This post carries over from my previous post about the Mamma Mia Movie – so please read that post, along with the fabulous comments people posted below it, first.

Thanks so much to everyone for posting comments with such honesty on the Mamma Mia Movie post ! I am really enjoying this dialogue and it is freeing in that it is giving me some more understanding and ideas. First I want to address some of those comments:

Casey, thanks for sharing your feelings. You probably had a double-whammy because not only did you have a fulfilling career, you had a great creative outlet/expression too. I hope you’re finding ways to keep singing now, even if it’s just in your own kitchen! I took my guitar down to the beach with the kids the other day and that was really enjoyable. Gotta do more of that!

Nicole, your perspective is one that would never have occurred to me – but I can certainly see how you (and others) could feel that way. It doesn’t resonate with me at all, but I can understand it. So that definitely helps.

Corey, I’m really glad you shared your perspective too – I had forgotten that aspect of the career-woman thing. And yes, I remember in London how hard it was to get together with some people – you had to book 3-4 weeks in advance because everyone’s schedule was so busy and everyone was working so hard (and no one had kids at that time either). Maybe Tokyo was such a wonderful, unique environment because us ex-pats were so “thrown together by such a foreign culture/language”. In many ways, having such isolating barriers around us, made intimacy really easy and also made it occur rapidly. So, if we all move to Papua, New Guinea, we should be all set!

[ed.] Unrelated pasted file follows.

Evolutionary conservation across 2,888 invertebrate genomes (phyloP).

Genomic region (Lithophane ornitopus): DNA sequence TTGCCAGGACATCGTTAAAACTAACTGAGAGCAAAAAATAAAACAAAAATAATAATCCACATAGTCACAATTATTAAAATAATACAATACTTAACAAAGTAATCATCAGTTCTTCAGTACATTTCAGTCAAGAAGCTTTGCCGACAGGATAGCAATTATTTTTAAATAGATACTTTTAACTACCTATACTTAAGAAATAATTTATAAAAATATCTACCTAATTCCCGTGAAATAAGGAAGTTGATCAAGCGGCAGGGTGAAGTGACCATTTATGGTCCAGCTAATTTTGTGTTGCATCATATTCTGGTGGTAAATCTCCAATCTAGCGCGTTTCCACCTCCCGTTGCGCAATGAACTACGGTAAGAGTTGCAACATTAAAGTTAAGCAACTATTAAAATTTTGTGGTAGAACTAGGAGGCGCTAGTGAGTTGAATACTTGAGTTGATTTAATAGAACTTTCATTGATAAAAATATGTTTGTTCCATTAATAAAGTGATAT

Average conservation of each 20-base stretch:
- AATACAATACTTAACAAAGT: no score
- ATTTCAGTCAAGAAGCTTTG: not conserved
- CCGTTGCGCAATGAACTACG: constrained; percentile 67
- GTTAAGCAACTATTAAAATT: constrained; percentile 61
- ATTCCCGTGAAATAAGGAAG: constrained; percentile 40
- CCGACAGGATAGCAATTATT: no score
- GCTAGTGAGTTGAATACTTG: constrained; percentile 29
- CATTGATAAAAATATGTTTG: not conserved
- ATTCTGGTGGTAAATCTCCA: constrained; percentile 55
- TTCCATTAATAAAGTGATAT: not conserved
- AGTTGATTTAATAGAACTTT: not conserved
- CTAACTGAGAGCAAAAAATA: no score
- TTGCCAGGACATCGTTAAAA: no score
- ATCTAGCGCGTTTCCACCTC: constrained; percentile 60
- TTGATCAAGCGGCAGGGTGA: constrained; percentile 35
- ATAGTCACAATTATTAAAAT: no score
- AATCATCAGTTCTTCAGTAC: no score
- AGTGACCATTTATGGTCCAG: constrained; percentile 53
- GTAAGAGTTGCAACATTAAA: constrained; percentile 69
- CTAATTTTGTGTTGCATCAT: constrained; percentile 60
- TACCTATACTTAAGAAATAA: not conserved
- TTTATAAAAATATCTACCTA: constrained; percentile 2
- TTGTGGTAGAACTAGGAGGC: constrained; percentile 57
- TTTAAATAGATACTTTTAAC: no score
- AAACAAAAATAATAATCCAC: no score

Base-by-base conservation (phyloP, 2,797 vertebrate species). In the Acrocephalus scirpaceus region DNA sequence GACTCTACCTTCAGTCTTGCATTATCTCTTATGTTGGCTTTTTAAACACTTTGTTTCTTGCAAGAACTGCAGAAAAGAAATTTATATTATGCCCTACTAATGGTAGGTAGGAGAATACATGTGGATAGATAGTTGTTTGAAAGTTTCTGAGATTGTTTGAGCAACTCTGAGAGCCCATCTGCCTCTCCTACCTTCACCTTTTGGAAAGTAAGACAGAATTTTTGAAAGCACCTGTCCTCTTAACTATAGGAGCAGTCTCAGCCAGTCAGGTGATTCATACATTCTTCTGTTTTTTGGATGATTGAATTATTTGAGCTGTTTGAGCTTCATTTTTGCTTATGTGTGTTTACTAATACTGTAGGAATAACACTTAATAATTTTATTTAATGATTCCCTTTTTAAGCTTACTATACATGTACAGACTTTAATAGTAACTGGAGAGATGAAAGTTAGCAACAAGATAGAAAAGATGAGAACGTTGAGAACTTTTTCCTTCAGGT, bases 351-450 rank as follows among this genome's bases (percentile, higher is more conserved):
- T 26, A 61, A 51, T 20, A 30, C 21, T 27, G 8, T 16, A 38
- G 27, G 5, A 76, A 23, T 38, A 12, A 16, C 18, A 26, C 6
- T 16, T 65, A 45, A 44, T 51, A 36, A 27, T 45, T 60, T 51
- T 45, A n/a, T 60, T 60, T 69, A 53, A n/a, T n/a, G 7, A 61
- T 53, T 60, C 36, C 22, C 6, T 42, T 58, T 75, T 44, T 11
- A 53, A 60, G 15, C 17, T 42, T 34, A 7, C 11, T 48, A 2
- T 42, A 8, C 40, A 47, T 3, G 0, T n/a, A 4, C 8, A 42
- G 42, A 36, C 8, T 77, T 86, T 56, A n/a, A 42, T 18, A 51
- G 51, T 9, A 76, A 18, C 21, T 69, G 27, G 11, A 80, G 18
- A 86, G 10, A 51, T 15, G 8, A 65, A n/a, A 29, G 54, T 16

And maybe that’s the crux: The kind of friendship that suits me best (that I like the best) is to have between 1 – 3 very close, intimate friends – because I prefer deep rather than light. But perhaps those kinds of friendships mostly occur in microcosms that facilitate continual, close contact: school, university, ex-pat communities, communes, religious organizations, etc.

Perhaps the most valuable take-away for me is to stop pining for, or wasting energy trying to re-create a relationship like that in this environment (which is not conducive to intimacy), but to focus on enjoying what is possible in this kind of situation. And perhaps that involves stretching my concepts, or allowing myself to evolve and not just ‘put up with’, but actually find enjoyment in more fleeting, sporadic relationships. A kind of “take it where you can get it” and “enjoy it while it lasts” approach.

So what if that doesn’t resonate with my core self? I know that greater flexibility leads to greater happiness, so I’m going to embrace that here and see what happens.

The other aspect that’s emerged from this discussion is that of loss and betrayal. By the time you reach our age, MANY of us have been seriously dumped by a close friend we invested a lot of time and love into. And this makes us very hesitant to risk that kind of intimacy again.

I went for lunch with another Mum from my daughter’s class and she shared how there were 4 girlfriends she’s had since junior high school. She had remained in the same area she’d grown up in, as had all her close friends, so she really had a “tribe” and they were very close. But by the time each of t